Allen Stanford’s recently concluded winner-take-all Super Series — mocked before it started by “Peep Show”‘s David Mitchell — was bankrolled by an American the Guardian’s Lawrence Donegan characterizes as “a narcissist, a misogynist and a vulgarian.” Granted, he’s no Freddie Shepherd, but Donegan is rather insistent that “allowing Stanford a stake in the game’s future is akin to giving a skunk a say in the running of a perfume company.”
I would have to agree with those who would keep the Texan (above, left) at arm’s length, although not because he bounced Emily Prior on his knee or wandered into the England dressing room as if he owned the place (even though he does). These were minor transgressions when measured against Stanford’s main deficiency, which is that he has allowed his love of the game to skew his judgment over the extent of its appeal.
According to Giles Clarke, chairman of the England and Wales Cricket Board, one of the principal purposes of last week’s game in Antigua was to break America. “We have to see if we can develop that market,” Clarke said, which suggests those involved in last week’s events have learned nothing from the experience of the Pro Cricket League. Even worse, they have learned nothing from Stanford’s experiment in Fort Collins, Colorado, earlier this year, when he spent £2m (£250 per head) on trying to get the locals interested in the game. Its success can be judged by the opening paragraph of a recent story in the town’s paper: “When it comes to cricket – at least as far as Fort Collins is concerned – it’s nothing but crickets.”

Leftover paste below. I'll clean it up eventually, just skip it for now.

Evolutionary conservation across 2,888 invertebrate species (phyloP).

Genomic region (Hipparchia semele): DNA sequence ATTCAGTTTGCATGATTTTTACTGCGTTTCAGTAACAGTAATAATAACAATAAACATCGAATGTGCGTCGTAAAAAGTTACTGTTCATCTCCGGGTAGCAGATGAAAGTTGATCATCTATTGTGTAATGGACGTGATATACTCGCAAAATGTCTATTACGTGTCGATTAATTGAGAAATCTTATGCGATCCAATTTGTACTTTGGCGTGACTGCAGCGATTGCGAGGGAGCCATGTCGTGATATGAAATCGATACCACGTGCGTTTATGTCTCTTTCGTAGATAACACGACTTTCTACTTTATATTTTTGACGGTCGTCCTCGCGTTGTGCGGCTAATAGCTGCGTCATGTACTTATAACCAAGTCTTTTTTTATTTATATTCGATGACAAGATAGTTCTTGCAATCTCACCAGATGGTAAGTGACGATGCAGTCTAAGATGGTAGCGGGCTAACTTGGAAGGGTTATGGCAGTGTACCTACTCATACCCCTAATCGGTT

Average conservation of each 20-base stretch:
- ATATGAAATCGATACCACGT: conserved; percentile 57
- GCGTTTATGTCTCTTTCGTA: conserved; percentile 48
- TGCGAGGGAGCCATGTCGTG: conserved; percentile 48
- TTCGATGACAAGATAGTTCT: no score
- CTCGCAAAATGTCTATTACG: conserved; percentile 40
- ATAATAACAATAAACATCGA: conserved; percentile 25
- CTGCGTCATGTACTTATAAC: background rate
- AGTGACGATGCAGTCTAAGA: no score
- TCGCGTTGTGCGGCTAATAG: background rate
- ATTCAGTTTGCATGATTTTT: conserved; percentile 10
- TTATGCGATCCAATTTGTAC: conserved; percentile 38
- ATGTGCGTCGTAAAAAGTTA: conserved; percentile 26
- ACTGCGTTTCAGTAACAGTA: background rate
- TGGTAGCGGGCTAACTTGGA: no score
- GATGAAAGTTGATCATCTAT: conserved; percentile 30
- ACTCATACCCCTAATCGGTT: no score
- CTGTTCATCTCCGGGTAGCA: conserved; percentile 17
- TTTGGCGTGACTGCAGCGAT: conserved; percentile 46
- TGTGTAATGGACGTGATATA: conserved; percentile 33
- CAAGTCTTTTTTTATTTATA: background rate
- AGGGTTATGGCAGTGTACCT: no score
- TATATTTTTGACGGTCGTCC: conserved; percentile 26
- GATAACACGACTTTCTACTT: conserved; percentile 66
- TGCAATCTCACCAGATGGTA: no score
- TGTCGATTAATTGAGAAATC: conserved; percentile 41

There are 50,000 active cricketers in the US and 750 cricket clubs. The newest issue of Sports Illustrated carried a long feature on the game, although its suggestion that cricket was about to impose itself on the American consciousness was undermined by the headline, A Game with Tea Breaks.
In sport, as in life, some things are just not meant to be. Just ask David Beckham, who departed for Milan last week, disillusioned no doubt that “soccer” has failed to replace baseball as the national pastime or NFL as the national obsession. What he has realised, and what Stanford and Clarke will come to realise if they continue to chase their illusionary American dream, is that the only thing worse than having no ambition is having too much ambition.